July 7, 2011

Help… I am almost lost: A Spiritual Ambivalence?

Dear God,

I have this ambivalent feeling.  Much as I want to live a stress-free life to enhance healing, the situation calls for participation to continue the change we started.  I may  again offend  other people. I know  truth hurts and  have no intention to do such harm to anyone. It is not even my desire to always stand for what is true, just,  and right for it will surely create tension, friction and even stress. I love peace and serenity.  I even avoid stressful task and confine my life within regular work, meditation,  and blogging to compensate my physical limitation in service.

Yet, deep within me is the guilt feeling when I continue to remain silent amidst the search for truth. More so, when  only a few dare  to speak up, which can be easily marginalized, as others have already mastered the art of cover up and pacification. No wonder,  the problem has  become systemic and complicated, difficult to unwind. For in my desire to follow you, I feel motivated to make a stand for the way, the truth and the life.

I long for  the days when I have no keen knowledge on exploitation, oppression,  injustices, human rights violation in any system, be it in the government, church, organization and institution. When my life is confined to  traditional  ministry.  When my only concern is to spread the gospel and win souls for Christ. You know very well how I enjoy the life of an evangelist, going  up to the mountains, unaware of the risks, just to spread the message of God’s love and salvation and invite sinners to come home and receive redemption. When we do street preaching in season and out of season,  people’s reaction do not bother us, be it favorable or otherwise. We commit to you the result, without minding our limitations. I thought that would be my lifetime call. I always feel  motivated to preach the gospel. And  consider  everything, literally everything as fulfillment of your will, even my failures, shortcomings, or sheer  negligence in our part.

But changes come, not necessarily on my desire or quest. I was exposed to another environment where I have to wrestle with my traditional belief. It started with the  issue of multi-ministry against mono-ministry. Later,   the social gospel,  theology of  struggle/liberation and related issues.  You know very well how I resist any attempt to downgrade  my  conservative  beliefs. How I defend my position against  radical and progressive students who appear  to  undermine traditional practice in the name of change.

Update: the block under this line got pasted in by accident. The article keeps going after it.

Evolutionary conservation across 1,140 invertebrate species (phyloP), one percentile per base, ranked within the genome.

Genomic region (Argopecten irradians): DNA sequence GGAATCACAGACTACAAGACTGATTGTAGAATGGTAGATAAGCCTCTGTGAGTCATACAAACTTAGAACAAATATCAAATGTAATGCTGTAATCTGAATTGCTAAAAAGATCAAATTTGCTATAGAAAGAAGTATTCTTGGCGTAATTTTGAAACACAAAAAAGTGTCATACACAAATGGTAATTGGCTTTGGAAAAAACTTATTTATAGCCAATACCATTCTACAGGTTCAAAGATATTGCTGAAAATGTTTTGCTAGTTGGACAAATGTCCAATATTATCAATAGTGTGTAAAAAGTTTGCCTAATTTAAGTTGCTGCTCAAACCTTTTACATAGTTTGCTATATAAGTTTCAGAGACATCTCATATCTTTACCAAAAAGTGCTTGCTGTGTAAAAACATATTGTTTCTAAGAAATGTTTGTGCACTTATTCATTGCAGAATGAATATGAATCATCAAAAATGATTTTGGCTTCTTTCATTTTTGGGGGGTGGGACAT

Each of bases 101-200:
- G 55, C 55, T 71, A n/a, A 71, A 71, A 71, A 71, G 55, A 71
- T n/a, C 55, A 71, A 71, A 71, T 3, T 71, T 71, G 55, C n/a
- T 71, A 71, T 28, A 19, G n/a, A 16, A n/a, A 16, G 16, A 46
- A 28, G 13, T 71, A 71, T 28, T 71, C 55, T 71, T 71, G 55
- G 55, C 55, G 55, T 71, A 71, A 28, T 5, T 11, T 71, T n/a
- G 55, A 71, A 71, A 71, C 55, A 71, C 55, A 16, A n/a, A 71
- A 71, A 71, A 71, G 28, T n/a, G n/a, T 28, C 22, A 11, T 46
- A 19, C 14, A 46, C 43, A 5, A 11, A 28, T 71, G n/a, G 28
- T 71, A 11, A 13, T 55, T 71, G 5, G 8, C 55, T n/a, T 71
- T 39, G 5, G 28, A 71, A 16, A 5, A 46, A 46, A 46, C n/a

Ironically, in my attempt to minister to the political detainees to convert them (and testify later on how the hard core ideologues  are transformed into a conservative Christian), I experience the other way around.  My conversion  takes place, instead, not necessarily to their ideology or cause. But  the commitment in service. Their undaunted spirit  and dedication to minister  to the least of our brothers and sisters in need. They appear to be better  Samaritans than we Christians, nay, ministers. Ashamed of myself, for lacking that zeal,   I try to make amends.

Worse, the situation during my realization is different  from  the context of the Good Samaritan. The  victims are many, and unlike in the previous case, they  are not  left on  isolated place, needing help. I could have done the acts of  the Good Samaritan  in similar situation, immediately caring for the victim and exhaust all the means to save him. However, I  am a witness to the action:  the robbery, the violence, the oppression taking place. Not so many responded, some fear for their own safety as the perpetrators are too powerful and rude.

Most of  those who responded come from different persuasions, belief and ideologies.  Many are non religious,  radicals, activists, and even communists whom we Christians avoid. I can count with my fingers ministers of God from different religions.

Somehow, I feel  the shame for failure to respond immediately. At first,  I think  of waiting for the robbers to leave the victim after looting and follow the Good Samaritan. But I know it would be a long wait. The situation seems to prolong unless many more would help to overpower the perpetrators. I have no other choice but to stand to my Christian principle and conviction and pay the price. Thereafter, I always experience this ambivalence.

(to be continued)

July 3, 2011

Learning lessons on faith, justice and grace

One of the unforgettable experiences I have happened  in General Santos City, the birthplace of the world renowned Filipino boxer- congressman, Manny Pacquiao.  It was during my active years while still the national president of the Convention Baptist Ministers Association.  We were conducting continuing theological classes for pastors under the Institute for Advanced Theological Studies (IATS). The institute is an outreach arm of the College of Theology, Central Philippine University.